A Two-lighthouse Day

Owl's Head Light

We headed out Sunday to see the ocean and a light house. Since Kelly hadn’t ever been to Maine and the Maine coast being my favorite thing, it was a cinch to decide to head eastward.

First stop, Owl’s Head Light near Thomaston, Maine. Thomaston, by the way, is one of my favorite childhood memories. We used to visit this adorable vintage Maine town with the white homes on either side of Route 1 and where the Maine State Penitentiary used to be. Connected to the state prison, there was the prison store. My brothers and I loved visiting there to purchase some little trinket carved by the inmates (and there were real inmates at the cashier’s desk with armed guards). A bit of wonder and a bit of fear made this a great place to visit. They’re open every day but Thanksgiving, Christmas, New Year’s Day (a couple of days in January and Maine snow days.)

Owl's Head LightBut I digress… the land for Owl’s Head Light was purchased in 1824 by a Congressional appropriation of $4,000.  Owl’s Head marks the entrance to Rockland harbor and the light was first lit by it’s first keeper in September 1825 (the project was completed for a cost of $2,707.79 … way under the appropriation. Bet that wouldn’t happen today!)

Today, you can visit the lighthouse (the keeper’s house is still standing but not open to visitors. It’s a bit of a climb into the tower but the view is worth the effort. The lens of the light is simply amazing.

A 1,000 watt hallogen bulb lights the light today

It’s a Fresnel lens which replaced the original in 1856 and it’s simply amazing. It was originally designed to turn (and has wheels) but they decided to keep it a stationary light as all the others in the area were blinking. Did you know that each lighthouse had it’s own pattern of blinks? Ayuh, they did.

From the Foot of the Tower

From the tower, the Rockland Breakwater was pointed out to us by the volunteer at the top of the tower. (It was a beautiful sunny day and it was hot up there!) She said we could walk out the mile long “jetty” (made from rubble granite) and visit the keepers house and lighthouse. SO, who could resist? Off we went.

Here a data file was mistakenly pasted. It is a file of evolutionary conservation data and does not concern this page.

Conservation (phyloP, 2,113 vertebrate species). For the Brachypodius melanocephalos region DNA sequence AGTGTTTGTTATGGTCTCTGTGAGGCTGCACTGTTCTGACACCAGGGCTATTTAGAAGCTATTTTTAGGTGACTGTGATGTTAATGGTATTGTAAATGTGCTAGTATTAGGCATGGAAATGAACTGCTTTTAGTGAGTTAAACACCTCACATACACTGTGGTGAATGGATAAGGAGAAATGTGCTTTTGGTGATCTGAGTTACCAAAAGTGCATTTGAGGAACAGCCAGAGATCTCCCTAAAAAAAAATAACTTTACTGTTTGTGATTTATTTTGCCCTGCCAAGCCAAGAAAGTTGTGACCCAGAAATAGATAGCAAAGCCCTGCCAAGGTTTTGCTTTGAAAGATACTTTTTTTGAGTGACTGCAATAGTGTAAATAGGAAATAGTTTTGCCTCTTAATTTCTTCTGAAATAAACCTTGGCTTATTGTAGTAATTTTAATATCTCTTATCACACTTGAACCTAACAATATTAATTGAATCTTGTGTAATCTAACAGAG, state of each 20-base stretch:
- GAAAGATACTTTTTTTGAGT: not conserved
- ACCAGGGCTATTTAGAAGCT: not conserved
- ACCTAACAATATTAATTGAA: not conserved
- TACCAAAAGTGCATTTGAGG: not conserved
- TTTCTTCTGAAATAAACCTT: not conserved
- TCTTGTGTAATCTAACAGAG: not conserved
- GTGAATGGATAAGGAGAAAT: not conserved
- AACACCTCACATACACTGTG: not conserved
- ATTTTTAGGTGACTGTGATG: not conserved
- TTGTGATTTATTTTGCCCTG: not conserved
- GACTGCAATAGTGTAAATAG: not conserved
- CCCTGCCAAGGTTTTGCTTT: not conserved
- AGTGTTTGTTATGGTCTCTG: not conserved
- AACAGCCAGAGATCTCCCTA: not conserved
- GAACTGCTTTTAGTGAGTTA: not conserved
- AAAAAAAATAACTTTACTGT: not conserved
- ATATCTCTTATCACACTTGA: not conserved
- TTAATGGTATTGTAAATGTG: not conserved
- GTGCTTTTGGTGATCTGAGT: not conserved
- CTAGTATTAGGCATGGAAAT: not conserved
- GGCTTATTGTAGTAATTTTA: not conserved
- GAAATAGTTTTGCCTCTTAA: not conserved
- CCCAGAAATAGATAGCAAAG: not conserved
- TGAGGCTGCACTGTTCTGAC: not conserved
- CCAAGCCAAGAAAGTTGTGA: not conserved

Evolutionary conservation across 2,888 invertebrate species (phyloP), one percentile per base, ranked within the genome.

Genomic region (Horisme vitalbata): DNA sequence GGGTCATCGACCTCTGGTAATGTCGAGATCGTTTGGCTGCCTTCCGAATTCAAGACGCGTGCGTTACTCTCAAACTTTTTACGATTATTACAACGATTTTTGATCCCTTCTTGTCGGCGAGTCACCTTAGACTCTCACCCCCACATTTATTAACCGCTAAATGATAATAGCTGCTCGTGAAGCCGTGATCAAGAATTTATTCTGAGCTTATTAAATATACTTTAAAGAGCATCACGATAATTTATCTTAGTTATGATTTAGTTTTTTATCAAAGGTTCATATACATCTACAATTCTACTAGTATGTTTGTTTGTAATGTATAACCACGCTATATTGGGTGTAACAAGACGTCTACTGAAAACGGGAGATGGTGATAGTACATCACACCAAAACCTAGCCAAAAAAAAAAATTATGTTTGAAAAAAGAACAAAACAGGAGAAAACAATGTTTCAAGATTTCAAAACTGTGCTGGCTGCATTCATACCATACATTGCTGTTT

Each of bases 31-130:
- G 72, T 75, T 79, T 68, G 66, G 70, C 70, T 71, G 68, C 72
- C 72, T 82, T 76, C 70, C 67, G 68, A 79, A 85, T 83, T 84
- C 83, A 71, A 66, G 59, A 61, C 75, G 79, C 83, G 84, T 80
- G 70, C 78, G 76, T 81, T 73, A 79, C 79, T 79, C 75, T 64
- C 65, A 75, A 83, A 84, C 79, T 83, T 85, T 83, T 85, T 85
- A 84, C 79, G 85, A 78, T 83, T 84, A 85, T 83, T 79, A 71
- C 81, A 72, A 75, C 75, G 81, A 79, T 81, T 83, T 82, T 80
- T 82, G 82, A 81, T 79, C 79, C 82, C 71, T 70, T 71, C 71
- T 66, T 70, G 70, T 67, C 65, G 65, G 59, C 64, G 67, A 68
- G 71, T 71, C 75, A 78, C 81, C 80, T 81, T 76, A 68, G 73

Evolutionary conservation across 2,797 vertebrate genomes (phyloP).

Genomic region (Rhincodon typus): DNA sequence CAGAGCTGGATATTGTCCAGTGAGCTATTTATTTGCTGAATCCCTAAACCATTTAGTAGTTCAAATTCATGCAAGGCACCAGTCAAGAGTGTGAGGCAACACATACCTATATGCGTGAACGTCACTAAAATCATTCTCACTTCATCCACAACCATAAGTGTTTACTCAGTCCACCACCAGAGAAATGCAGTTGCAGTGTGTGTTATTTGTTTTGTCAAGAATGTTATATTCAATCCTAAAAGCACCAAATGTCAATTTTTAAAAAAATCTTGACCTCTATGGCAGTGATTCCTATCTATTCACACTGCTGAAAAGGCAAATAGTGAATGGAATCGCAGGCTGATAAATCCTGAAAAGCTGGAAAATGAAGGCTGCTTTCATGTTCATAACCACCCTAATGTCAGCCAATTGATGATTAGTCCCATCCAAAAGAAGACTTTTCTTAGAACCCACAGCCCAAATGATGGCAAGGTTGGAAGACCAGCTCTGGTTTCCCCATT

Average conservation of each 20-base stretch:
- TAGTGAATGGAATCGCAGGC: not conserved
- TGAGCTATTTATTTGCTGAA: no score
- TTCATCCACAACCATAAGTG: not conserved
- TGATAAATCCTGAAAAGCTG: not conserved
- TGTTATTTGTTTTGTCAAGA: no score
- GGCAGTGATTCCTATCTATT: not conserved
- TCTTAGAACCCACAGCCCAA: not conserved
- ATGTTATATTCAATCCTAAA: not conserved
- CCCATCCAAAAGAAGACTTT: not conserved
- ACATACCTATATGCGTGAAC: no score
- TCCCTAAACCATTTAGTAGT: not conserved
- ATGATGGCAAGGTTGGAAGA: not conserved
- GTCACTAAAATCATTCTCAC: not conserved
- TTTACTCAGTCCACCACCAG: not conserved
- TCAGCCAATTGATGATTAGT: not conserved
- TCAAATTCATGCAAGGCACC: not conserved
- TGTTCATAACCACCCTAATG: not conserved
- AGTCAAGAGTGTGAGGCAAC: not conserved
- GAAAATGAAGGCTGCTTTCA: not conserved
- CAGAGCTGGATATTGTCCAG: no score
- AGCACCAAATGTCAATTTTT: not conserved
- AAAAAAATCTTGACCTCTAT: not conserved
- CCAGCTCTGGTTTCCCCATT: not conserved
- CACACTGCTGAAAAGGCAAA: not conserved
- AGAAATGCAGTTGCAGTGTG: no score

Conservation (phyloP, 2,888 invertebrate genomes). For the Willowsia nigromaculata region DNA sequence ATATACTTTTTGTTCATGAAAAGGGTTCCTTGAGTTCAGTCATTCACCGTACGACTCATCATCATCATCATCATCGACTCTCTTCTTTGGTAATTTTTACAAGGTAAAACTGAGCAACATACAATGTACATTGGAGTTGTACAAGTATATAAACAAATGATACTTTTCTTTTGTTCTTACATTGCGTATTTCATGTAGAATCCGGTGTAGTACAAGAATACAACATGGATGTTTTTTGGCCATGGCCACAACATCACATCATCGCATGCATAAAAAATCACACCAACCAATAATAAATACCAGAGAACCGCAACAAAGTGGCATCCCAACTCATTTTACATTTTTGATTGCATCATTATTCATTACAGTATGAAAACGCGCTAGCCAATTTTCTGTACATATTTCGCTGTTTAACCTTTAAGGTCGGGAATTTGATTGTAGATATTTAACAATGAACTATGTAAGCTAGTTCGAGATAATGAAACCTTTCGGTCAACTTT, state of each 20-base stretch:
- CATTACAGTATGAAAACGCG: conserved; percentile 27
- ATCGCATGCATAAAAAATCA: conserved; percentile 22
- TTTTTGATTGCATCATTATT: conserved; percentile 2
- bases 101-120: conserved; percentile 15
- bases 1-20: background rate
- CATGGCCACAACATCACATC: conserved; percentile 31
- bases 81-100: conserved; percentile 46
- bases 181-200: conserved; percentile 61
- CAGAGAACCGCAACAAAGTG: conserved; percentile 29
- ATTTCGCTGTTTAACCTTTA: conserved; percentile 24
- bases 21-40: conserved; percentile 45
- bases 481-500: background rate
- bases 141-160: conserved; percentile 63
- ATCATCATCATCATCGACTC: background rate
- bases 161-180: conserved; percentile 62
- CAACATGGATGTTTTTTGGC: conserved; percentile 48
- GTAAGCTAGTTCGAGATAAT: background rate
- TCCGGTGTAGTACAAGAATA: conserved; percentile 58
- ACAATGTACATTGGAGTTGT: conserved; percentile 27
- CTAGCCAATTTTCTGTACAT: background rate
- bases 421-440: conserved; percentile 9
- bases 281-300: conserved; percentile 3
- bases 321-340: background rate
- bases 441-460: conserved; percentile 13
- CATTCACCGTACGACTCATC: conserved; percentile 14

View from the Lighthouse over the Breakwater toward shore

The Rockland Breakwater Lighthouse is going through a major renovation and it’s going to be a beautiful place to visit. Well, it was a beautiful place to visit and I could imagine living there as the keeper (all lighthouses in Maine today are automated.) While I think the volunteers could have designed a more professional display of the history of the lighthouse, it’s a fun visit and it’s a treat to see the keeper’s house as well as visit the tower. My camera died so I can’t share with you the views other than the two I took. One above is toward the shore over the breakwater (wear sturdy shoes for this hike) and another looking toward the Owl’s Head light across the harbor.

A visit to Rockland after our lighthouse adventure for a bit of lunch at the Rockland Cafe … where we shared a cup of their seafood chowder (yummy, especially with a dash or three of hot sauce) and ordered a couple of lobster BLTs and a “small” plate of whole belly fried clams. The BLT was tasty (the bread/roll was unoriginal) and the clams were delish. Rockland is also home to some great shops, an excellent (new location is quite a step up) coffee shop and book store (Rock City Cafe) and the fabulous Farnsworth Art Museum, home of many of Andrew Wyeth’s paintings and always a good visit!

Fun day with friends, good food, a bit of exercise and we learned a bit, too. Not typical for us but a great day in Maine!

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